Opinion / Op-Ed Contributors

Treat workers not paid on time as creditors

By Wang Xiaoyi ( Updated: 2015-01-20 10:51

Treat workers not paid on time as creditors

Medical staff try to save a girl who fell from a mansion when she reportedly asked for wage owed to her stepfather in Jizhou, north China's Hebei province, on January 19, 2015. [Photo/]

Sad stories about migrant workers continue to occupy media headlines. On Monday, a 13-year-old girl fell from an under-construction mansion to her death in Jizhou, Hebei province, where she had gone to get her and other migrant workers’ wage arrears. And a few days ago, a woman was reportedly beaten to death at a police station in Taiyuan, Shanxi province, for demanding her wages.

The authorities have taken all sorts of measures to help migrant workers get their wages on time. The measures include regulations that hold companies that deliberately avoid paying workers’ wages criminally liable to face charges. But still many workers are denied their wages, with some becoming victims of fatal brawls.

Some people say employers continue to victimize migrant workers because they know the latter don’t have easy access to financial and legal resources to safeguard their rights and interests.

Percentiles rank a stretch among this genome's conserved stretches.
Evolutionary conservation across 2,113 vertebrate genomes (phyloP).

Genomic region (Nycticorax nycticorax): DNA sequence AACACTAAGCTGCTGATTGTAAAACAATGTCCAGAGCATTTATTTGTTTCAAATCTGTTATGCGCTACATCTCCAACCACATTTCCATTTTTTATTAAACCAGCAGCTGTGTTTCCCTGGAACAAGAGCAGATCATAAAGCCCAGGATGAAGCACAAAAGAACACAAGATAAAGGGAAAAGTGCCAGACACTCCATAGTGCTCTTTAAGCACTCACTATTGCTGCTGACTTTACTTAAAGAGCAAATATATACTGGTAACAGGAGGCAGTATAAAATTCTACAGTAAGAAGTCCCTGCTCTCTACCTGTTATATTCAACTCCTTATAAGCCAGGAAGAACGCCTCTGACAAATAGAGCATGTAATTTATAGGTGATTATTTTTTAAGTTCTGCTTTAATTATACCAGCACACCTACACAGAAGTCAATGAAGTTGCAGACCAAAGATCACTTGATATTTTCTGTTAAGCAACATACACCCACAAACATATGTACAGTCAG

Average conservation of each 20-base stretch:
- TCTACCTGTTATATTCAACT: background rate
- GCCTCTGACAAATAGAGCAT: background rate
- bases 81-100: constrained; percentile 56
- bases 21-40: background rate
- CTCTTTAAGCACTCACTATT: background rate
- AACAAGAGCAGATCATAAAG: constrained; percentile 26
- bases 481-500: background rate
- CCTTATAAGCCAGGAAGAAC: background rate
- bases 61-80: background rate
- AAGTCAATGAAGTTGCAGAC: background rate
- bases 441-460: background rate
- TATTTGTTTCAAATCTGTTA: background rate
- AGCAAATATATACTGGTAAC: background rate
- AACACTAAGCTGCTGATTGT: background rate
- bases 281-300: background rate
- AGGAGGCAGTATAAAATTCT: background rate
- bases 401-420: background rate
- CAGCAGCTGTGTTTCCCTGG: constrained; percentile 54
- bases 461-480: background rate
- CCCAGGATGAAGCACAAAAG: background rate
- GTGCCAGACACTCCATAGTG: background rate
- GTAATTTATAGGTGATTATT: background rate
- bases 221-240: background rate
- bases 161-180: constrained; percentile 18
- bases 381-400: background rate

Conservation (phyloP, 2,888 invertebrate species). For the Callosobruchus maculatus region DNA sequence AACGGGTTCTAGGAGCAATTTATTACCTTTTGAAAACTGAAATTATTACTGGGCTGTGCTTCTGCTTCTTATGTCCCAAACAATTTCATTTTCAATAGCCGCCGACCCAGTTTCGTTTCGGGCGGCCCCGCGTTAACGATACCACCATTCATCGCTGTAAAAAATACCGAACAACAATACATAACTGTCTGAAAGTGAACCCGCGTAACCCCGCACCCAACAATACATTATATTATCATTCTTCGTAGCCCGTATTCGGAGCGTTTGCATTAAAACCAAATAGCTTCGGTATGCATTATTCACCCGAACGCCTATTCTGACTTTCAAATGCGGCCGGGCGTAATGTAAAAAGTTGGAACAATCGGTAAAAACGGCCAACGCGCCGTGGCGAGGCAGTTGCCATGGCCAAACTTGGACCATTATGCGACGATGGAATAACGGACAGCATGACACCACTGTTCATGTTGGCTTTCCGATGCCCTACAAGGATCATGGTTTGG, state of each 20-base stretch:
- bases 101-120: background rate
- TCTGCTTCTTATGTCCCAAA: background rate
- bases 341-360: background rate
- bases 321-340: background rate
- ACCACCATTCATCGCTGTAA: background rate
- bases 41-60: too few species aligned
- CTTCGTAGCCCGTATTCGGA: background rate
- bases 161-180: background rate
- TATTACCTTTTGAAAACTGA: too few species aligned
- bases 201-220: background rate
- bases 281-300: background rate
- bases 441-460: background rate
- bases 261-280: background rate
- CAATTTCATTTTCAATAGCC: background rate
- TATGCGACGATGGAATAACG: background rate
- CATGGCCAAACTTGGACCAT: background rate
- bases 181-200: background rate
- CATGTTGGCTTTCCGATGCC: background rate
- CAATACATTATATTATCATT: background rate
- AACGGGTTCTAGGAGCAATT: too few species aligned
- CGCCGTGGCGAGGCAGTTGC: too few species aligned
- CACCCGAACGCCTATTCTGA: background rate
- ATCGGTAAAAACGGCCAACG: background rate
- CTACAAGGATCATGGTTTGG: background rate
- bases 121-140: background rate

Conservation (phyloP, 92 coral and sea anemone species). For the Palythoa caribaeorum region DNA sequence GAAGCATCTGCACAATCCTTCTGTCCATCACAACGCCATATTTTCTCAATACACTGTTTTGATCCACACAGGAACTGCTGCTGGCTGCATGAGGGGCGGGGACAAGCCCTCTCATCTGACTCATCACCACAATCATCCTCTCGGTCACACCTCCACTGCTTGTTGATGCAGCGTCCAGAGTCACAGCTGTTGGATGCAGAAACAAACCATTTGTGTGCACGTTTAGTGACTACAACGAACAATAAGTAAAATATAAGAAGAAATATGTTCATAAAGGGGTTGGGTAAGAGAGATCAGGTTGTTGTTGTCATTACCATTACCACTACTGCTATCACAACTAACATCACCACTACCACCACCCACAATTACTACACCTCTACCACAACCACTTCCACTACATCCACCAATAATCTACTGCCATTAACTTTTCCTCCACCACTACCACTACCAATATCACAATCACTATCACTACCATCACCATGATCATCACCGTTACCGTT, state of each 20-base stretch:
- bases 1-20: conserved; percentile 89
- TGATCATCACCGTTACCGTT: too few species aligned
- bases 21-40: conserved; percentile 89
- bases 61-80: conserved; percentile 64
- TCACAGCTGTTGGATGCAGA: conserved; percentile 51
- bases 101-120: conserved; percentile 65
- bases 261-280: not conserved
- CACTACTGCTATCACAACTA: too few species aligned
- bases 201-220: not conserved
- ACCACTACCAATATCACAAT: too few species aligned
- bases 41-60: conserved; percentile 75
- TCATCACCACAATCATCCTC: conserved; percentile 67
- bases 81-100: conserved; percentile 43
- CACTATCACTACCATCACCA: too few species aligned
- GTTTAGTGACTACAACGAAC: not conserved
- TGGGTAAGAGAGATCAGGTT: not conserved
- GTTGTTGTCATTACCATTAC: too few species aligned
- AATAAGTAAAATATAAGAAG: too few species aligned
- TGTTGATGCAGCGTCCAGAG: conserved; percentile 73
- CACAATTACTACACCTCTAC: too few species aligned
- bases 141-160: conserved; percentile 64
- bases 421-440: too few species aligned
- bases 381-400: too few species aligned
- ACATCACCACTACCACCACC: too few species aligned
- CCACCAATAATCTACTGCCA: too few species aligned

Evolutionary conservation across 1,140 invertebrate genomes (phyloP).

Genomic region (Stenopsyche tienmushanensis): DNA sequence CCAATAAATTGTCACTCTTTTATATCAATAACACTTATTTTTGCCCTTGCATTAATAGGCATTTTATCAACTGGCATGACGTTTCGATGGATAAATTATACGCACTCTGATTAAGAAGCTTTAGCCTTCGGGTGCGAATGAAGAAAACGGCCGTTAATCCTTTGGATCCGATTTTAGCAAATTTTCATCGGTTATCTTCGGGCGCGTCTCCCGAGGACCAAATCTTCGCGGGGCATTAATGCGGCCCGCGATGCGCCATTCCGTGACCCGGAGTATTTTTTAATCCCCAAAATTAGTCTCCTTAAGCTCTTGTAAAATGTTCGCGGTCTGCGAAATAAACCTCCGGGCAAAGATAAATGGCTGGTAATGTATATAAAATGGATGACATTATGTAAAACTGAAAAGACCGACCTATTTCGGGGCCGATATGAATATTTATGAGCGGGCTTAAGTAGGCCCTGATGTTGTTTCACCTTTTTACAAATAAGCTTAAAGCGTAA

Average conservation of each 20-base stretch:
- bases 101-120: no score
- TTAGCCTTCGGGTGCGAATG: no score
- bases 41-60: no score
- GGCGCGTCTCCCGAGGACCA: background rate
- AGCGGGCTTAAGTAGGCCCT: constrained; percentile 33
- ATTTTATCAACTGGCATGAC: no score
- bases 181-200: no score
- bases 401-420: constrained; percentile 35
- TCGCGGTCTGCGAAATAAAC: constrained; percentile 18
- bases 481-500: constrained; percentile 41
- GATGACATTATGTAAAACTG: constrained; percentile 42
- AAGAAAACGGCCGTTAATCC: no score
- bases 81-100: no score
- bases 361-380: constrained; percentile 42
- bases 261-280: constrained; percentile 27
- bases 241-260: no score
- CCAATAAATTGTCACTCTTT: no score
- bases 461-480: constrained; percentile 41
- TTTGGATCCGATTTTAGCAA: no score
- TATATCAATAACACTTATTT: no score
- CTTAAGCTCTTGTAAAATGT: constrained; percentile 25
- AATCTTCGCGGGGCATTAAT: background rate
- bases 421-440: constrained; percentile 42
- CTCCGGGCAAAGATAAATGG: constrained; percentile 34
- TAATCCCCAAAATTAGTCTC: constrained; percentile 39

Of course, labor cost is part of employers’ manufacturing costs, not unlike the cost of machinery or raw materials. So a company that encounters financial difficulties and is thus unable to pay wages to its workers should not be seen as a villain denying workers their due earnings.

On the other hand, a company that doesn’t repay loan installments to banks or fails to supply goods to buyers in time could be dragged to court and lose a lot of money but may not face the same consequences if it defaults on workers’ wages. And this happens because defaulting on wages is neither considered an evil practice nor seen as a violation of business ethics.

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